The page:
Historians’ continuing interest in the origins of the Spanish Civil War has recently extended to the colonial policies of the Spanish Second Republic in Morocco, a relatively unexplored issue in previous decades, which has informed new approaches to the military uprising of July 1936. Foreign sources and archives, however, have been generally overlooked in this context. This article claims that British and French delegates in Morocco made critical observations about republican reforms in Spanish Morocco, which have much to add to this debate. They raised questions regarding the continuity of republican policies in Morocco and the anti-republican attitudes within the Army of Africa. They also challenged conventional knowledge concerning the difficulties encountered by alternative colonial projects in Morocco. In the end, their reports not only questioned metropolitan options but also anticipated the attitudes of the British and French governments vis-à-vis the military rebellion.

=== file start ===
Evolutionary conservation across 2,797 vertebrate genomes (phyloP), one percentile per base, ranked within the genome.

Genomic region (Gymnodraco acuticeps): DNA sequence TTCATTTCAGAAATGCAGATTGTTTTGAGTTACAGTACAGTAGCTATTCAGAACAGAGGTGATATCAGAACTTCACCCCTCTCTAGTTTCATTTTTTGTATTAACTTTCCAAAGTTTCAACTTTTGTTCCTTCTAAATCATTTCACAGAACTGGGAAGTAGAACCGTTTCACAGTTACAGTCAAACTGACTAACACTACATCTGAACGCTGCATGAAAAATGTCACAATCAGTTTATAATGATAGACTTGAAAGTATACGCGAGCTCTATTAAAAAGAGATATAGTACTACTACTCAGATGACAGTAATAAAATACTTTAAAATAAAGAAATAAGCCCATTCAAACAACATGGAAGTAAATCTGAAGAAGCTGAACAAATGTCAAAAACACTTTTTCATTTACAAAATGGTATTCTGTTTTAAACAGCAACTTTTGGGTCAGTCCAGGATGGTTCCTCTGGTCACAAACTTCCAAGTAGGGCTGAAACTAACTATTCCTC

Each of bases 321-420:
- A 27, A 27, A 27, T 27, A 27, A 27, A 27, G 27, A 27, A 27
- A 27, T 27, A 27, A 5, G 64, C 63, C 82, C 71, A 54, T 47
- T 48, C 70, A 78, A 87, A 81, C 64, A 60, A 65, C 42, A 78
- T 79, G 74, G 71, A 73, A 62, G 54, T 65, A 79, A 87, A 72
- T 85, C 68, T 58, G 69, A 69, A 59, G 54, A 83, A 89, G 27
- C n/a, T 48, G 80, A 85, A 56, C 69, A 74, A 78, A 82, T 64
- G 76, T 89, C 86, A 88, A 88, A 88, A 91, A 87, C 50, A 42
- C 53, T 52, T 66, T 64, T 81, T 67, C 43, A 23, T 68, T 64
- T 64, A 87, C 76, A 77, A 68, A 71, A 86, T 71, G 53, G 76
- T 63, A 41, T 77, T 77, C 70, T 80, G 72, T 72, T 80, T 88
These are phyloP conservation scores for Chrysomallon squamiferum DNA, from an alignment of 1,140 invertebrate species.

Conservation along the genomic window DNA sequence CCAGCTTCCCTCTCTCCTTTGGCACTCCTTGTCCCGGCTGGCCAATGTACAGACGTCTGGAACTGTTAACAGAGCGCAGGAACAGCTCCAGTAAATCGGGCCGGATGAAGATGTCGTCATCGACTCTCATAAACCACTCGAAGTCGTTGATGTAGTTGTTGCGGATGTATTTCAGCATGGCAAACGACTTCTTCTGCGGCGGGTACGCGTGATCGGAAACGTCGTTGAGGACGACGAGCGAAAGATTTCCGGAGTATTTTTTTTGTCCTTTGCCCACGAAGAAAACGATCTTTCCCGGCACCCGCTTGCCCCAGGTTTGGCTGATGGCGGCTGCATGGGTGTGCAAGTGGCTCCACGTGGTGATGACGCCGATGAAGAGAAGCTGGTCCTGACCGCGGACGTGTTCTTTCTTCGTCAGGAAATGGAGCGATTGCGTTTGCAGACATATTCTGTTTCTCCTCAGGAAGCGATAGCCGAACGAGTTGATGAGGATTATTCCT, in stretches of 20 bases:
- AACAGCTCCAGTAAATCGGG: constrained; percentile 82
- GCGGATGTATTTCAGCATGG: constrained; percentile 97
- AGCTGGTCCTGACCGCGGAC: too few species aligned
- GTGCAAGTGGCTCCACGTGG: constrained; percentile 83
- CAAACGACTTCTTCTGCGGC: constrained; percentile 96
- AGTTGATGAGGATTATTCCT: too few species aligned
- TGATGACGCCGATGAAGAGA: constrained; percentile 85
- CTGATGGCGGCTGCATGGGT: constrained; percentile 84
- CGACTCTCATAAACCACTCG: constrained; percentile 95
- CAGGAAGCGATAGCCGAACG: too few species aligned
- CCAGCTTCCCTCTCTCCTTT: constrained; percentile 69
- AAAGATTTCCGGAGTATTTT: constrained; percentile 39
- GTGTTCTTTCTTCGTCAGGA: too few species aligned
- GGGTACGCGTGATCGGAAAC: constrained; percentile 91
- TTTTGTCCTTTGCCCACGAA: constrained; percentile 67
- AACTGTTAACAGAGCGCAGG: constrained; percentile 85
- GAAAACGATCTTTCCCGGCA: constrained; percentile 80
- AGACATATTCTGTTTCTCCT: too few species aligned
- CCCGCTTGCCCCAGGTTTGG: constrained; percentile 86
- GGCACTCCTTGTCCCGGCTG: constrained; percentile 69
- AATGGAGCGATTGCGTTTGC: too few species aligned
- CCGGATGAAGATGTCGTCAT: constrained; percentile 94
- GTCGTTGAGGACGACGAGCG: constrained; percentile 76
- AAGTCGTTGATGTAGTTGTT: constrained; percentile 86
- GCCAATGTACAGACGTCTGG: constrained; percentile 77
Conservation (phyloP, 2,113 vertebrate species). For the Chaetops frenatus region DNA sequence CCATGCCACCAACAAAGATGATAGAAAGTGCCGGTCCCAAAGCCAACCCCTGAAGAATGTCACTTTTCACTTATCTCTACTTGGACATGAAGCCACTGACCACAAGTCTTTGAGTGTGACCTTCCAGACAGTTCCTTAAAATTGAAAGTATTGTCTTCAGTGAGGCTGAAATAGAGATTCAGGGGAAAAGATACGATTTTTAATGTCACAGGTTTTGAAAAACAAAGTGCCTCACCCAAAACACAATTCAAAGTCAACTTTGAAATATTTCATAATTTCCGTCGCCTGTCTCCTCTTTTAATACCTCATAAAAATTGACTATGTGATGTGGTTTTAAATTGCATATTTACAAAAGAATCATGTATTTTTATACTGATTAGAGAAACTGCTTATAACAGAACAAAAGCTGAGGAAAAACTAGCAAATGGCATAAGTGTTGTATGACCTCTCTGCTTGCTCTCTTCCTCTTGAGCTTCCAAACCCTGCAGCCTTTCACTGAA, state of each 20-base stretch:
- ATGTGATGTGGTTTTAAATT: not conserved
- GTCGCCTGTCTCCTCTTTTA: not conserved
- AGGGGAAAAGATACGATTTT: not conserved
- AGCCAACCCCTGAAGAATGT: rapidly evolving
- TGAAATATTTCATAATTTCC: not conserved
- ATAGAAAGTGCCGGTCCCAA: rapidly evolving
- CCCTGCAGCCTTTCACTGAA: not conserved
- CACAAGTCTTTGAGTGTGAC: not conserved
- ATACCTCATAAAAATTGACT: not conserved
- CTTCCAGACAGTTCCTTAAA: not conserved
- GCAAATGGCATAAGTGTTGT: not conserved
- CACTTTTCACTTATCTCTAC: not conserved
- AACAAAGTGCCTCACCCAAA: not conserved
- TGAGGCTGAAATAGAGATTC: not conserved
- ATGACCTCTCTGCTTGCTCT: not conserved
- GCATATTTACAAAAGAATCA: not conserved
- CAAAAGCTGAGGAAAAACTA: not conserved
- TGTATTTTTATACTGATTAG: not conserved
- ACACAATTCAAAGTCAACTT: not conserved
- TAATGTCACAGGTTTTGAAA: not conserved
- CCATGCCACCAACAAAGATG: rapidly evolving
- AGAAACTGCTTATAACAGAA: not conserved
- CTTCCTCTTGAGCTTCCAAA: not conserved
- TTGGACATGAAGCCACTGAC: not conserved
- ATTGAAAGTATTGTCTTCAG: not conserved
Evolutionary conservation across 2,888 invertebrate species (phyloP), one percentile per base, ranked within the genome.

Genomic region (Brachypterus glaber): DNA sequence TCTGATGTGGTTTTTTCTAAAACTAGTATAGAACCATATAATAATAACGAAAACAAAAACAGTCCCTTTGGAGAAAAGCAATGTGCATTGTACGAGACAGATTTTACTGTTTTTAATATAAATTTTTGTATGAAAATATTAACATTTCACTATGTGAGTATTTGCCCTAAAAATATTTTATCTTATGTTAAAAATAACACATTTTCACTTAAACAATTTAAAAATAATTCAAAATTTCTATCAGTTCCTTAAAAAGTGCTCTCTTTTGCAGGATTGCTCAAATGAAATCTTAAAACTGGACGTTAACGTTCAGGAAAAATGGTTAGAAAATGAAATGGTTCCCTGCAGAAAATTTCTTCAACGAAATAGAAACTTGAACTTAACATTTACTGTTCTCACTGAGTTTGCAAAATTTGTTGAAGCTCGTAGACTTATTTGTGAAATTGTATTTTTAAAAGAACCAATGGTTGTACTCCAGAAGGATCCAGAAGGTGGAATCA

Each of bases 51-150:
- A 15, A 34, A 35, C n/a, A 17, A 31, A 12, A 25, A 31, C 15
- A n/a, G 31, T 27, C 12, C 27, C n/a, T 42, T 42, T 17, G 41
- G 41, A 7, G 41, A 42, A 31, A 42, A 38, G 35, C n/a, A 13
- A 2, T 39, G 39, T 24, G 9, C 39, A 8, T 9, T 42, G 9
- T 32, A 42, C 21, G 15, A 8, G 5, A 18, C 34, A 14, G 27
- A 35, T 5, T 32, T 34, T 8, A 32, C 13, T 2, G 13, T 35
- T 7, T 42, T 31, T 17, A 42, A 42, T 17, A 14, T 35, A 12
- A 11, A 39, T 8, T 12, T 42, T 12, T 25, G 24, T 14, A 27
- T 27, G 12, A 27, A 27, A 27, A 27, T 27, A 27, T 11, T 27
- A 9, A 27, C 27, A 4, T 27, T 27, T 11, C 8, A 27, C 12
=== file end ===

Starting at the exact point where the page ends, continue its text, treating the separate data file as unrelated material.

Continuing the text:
- Spanish Civil War
- Spanish Protectorate in Morocco
- Spanish Second Republic
ASJC Scopus subject areas
- Cultural Studies
- Sociology and Political Science